Evolution Runs Faster on Short Timescales Examine evolution over the course of years or centuries, and you’ll find that it progresses much more quickly than it does over geologic time. Now the oldest viruses on the planet are enabling scientists to calibrate this evolutionary clock.
Remains of microorganisms at least 3,770 million years old have been discovered by an international team led by UCL scientists, providing direct evidence of one of the oldest life forms on Earth.
Tiny filaments and tubes formed by bacteria that lived on iron were found encased in quartz layers in the Nuvvuagittuq Supracrustal Belt (NSB), Quebec, Canada.
The NSB contains some of the oldest sedimentary rocks known on Earth which likely formed part of an iron-rich deep-sea hydrothermal vent system that provided a habitat for Earth's first life forms between 3,770 and 4,300 million years ago. "Our discovery supports the idea that life emerged from hot, seafloor vents shortly after planet Earth formed. This speedy appearance of life on Earth fits with other evidence of recently discovered 3,700 million year old sedimentary mounds that were shaped by microorganisms," explained first author, PhD student Matthew Dodd (UCL Earth Sciences and the London Centre for Nanotechnology). (...)
Prior to this discovery, the oldest microfossils reported were found in Western Australia and dated at 3,460 million years old but some scientists think they might be non-biological artefacts in the rocks. It was therefore a priority for the UCL-led team to determine whether the remains from Canada had biological origins.
The researchers systematically looked at the ways the tubes and filaments, made of haematite - a form of iron oxide or 'rust' - could have been made through non-biological methods such as temperature and pressure changes in the rock during burial of the sediments, but found all of the possibilities unlikely.
The haematite structures have the same characteristic branching of iron-oxidising bacteria found near other hydrothermal vents today and were found alongside graphite and minerals like apatite and carbonate which are found in biological matter including bones and teeth and are frequently associated with fossils.
They also found that the mineralised fossils are associated with spheroidal structures that usually contain fossils in younger rocks, suggesting that the haematite most likely formed when bacteria that oxidised iron for energy were fossilised in the rock. (...)
Researchers said Tuesday they had uncovered fossils showing that complex life on Earth began more than 1.5 billion years ago, nearly a billion years earlier than previously thought.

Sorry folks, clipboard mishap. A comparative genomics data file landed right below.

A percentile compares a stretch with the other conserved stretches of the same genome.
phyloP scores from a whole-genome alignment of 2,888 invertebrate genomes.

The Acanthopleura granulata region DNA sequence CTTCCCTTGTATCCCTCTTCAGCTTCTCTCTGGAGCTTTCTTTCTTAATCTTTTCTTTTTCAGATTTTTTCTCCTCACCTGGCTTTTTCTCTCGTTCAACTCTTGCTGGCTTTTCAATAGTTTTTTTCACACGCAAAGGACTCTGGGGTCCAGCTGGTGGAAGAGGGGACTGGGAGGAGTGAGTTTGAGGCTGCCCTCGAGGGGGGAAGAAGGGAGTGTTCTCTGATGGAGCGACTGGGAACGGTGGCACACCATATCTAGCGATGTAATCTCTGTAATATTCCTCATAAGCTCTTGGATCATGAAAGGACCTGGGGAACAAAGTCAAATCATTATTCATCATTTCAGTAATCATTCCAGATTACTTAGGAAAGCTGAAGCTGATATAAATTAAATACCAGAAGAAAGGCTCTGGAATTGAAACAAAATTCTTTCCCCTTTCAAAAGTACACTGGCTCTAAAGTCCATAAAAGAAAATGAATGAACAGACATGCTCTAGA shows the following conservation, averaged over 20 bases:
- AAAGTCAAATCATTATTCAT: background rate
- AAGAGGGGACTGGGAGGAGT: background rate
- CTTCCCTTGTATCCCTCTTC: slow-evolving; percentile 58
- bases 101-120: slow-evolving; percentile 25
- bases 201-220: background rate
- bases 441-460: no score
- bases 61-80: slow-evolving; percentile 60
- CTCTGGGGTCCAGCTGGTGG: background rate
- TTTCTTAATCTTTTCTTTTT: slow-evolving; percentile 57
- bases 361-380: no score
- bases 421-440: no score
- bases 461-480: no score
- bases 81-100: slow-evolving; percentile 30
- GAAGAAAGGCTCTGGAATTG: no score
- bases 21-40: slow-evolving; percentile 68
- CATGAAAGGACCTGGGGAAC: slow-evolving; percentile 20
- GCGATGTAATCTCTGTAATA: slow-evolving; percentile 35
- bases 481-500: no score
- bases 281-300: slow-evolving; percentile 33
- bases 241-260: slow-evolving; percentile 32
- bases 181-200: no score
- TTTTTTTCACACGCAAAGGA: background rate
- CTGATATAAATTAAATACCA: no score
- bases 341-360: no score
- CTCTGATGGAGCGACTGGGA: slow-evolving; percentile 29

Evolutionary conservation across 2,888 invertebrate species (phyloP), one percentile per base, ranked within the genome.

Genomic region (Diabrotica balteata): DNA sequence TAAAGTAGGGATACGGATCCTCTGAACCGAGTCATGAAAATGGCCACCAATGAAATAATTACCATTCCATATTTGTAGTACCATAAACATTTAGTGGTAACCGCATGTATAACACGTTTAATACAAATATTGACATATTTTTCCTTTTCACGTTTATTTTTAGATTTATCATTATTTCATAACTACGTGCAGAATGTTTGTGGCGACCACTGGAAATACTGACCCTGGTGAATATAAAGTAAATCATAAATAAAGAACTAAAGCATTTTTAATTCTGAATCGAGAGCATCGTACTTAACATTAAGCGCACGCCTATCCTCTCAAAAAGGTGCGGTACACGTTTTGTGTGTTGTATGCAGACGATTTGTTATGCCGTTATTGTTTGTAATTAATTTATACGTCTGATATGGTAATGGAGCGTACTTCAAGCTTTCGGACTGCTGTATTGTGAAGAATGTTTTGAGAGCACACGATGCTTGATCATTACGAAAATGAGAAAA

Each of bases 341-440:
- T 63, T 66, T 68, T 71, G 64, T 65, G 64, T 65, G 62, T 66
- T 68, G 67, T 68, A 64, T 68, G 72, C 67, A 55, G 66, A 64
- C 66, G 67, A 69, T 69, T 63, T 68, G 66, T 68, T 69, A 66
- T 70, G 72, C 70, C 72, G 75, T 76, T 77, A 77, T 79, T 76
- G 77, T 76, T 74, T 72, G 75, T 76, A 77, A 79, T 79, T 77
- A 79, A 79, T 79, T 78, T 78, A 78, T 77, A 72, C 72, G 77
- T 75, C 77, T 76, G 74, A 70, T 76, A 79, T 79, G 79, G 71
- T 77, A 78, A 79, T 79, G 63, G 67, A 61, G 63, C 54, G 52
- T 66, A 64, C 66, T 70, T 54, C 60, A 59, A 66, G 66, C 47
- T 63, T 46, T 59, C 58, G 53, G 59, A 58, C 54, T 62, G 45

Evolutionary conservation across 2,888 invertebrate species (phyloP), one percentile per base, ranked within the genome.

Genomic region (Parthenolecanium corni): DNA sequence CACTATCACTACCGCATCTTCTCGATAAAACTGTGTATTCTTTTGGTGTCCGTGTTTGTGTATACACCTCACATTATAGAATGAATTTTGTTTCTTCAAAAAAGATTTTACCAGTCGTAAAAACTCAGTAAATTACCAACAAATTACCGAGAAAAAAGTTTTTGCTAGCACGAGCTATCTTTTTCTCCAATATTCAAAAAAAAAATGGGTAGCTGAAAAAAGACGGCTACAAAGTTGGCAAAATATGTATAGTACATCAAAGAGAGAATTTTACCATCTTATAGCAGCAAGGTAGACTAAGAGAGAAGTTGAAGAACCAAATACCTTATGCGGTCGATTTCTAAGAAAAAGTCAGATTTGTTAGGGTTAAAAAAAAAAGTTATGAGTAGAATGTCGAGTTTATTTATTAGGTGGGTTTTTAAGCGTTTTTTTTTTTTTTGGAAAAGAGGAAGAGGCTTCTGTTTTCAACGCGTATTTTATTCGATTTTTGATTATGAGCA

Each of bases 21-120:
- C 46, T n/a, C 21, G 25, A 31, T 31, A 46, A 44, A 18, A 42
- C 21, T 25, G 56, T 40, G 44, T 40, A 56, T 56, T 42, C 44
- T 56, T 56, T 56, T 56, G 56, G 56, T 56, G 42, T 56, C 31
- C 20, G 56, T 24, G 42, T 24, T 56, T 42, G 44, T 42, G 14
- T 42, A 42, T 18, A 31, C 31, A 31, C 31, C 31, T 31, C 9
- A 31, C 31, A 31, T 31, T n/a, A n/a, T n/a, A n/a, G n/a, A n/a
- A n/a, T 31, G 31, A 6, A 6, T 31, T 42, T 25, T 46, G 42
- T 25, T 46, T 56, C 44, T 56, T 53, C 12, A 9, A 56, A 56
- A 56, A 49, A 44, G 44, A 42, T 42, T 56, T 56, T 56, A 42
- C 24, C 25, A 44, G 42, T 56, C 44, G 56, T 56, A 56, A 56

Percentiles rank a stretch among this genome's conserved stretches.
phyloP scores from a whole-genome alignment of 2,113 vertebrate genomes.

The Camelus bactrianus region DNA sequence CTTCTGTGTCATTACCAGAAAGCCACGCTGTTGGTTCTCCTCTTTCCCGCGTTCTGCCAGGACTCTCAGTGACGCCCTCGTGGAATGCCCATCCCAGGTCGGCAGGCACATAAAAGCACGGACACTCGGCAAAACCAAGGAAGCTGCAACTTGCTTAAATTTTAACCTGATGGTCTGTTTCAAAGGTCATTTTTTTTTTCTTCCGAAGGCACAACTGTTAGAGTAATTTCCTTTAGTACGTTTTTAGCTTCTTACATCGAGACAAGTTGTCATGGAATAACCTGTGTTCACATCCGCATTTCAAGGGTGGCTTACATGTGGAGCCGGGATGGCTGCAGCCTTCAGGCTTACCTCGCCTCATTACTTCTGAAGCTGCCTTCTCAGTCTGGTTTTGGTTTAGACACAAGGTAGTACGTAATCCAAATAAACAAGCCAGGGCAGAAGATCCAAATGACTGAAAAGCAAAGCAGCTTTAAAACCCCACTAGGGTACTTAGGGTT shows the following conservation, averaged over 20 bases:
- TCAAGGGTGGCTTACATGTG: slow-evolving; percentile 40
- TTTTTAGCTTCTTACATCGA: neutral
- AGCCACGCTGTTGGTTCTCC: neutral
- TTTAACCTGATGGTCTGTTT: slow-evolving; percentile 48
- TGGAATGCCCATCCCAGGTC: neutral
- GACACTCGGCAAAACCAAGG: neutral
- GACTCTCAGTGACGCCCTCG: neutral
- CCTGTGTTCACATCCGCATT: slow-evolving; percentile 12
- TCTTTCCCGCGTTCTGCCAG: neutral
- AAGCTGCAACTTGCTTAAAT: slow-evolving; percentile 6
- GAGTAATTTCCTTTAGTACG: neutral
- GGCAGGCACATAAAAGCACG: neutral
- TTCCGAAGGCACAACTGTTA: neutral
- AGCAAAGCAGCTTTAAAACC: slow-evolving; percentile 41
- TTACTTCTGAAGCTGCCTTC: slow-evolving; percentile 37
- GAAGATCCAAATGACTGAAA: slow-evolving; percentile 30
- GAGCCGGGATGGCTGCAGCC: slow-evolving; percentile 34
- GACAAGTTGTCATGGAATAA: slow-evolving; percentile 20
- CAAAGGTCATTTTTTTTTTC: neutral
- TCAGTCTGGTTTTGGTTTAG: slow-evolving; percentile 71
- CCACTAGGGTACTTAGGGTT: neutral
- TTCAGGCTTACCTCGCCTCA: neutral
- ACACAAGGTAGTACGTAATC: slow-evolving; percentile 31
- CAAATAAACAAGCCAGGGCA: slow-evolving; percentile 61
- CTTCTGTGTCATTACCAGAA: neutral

But the evidence, published in Nature Communications, immediately provoked debate, with some scientists hailing it as rock solid, and others saying they were wholly unconvinced.
After first emerging from the primordial soup, life remained primitive and unicellular for billions of years, but some of those cells eventually congregated like clones in a colony.
Scientists even took to calling the later part of this period the "boring billion", because evolution seemed to have stalled.
But at some point there was another huge leap—arguably second in importance only to the appearance of life itself—towards complex organisms.
This transition progressively gave rise to all the plants and animals that have ever existed.
Exactly when multi-cell eukaryotes—organisms in which differentiated cells each contain a membrane-bound nucleus with genetic material—showed up has inflamed scientific passions for many decades.
The new study is sure to enrich that tradition.
"Our discovery pushes back nearly one billion years the appearance of macroscopic, multicellular eukaryotes compared to previous research," Maoyan Zhu, a professor at the Nanjing Institute of Geology and Palaeontology, told AFP.
The fossils were uncovered in Hebei Province's Yanshan region, where Mao Zedong and his communist army hunkered down during World War II before coming to power.
Zhu and colleagues found 167 measurable fossils, a third of them in one of four regular shapes—an indication of complexity. (...)
What Sparked the Cambrian Explosion? An evolutionary burst 540 million years ago filled the seas with an astonishing diversity of animals. The trigger behind that revolution is finally coming into focus